James Manyika is a senior partner at McKinsey & Company and the chairman and director of the McKinsey Global Institute, the firm’s business and economics research arm. He is co-author of “No Ordinary Disruption,” which analyzes the transformation of the global economy, and has led McKinsey’s research initiatives on the digital economy, future of work, and globalization. Manyika served on the U.S. Commerce Department’s Digital Economy Board of Advisers and was vice chair of the Global Development Council at the White House.
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"Conventional wisdom says that globalization has stalled. But although the global goods trade has flattened and cross-border capital flows have declined sharply since 2008, globalization is not heading into reverse."
"If the low economic growth of the past decade continues, the proportion of households in income segments with flat or falling incomes could rise as high as 70 to 80 percent over the next decade."
"When the economy is firing on all cylinders, income gains tend to be more broad-based and less easily concentrated."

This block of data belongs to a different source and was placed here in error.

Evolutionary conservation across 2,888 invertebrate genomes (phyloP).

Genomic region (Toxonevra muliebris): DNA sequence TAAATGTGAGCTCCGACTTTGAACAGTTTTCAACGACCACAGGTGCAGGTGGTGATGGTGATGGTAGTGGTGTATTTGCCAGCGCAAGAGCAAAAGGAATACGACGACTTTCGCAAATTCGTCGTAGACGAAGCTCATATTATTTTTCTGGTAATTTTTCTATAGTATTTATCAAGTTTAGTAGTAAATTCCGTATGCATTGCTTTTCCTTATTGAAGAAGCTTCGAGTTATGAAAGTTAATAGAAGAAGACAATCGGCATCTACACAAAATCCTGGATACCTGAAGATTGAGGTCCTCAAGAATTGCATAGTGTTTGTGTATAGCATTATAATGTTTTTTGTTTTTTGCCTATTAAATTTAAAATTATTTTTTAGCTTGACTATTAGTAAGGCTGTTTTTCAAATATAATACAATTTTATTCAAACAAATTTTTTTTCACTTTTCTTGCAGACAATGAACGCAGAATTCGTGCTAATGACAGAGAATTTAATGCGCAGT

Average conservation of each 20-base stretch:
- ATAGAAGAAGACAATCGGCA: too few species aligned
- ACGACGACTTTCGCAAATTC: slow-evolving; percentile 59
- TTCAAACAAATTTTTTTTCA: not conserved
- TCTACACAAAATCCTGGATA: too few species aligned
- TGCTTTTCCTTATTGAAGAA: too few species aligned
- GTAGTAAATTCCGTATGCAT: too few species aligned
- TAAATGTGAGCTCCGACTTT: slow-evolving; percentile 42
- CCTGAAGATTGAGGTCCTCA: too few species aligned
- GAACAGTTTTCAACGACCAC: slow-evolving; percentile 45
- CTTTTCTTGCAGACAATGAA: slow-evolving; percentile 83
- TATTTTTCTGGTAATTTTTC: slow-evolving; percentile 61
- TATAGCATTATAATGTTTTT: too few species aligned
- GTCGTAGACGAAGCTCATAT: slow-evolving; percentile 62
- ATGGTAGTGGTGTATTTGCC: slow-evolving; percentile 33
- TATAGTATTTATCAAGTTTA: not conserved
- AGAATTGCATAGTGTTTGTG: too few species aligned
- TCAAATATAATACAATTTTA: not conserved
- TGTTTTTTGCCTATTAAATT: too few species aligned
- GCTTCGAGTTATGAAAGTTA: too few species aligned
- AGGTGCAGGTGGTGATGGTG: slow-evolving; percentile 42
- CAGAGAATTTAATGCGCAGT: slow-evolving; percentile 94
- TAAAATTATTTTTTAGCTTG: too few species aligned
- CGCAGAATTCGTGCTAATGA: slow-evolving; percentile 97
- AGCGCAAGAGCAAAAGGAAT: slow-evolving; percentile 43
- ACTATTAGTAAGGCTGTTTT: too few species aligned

James Manyika argues, “While the impulse to erect trade barriers is understandable given the pain experienced by workers in a range of industries and communities in recent years, it is not the way to create lasting growth and shared prosperity.”
James Manyika argues that when it comes to jobs, automation is a big threat.
James Manyika argues, “Just 15 years ago, cross-border digital flows were almost non-existent. Today, they exert a larger impact on global economic growth than traditional flows of goods, which developed over centuries.”
James Manyika argues, “Digital platforms are helping companies that deliver digital goods and services to enter new international markets without establishing a physical presence there. They also give millions of small and midsize businesses global exposure and an export infrastructure.”
James Manyika argues, “Like the globalization of trade, digital globalization is not a zero-sum game. One country’s participation does not necessarily come at another’s expense … Now more than ever, it is time for countries to establish a framework that allows them to take advantage of the opportunities beyond their own borders.”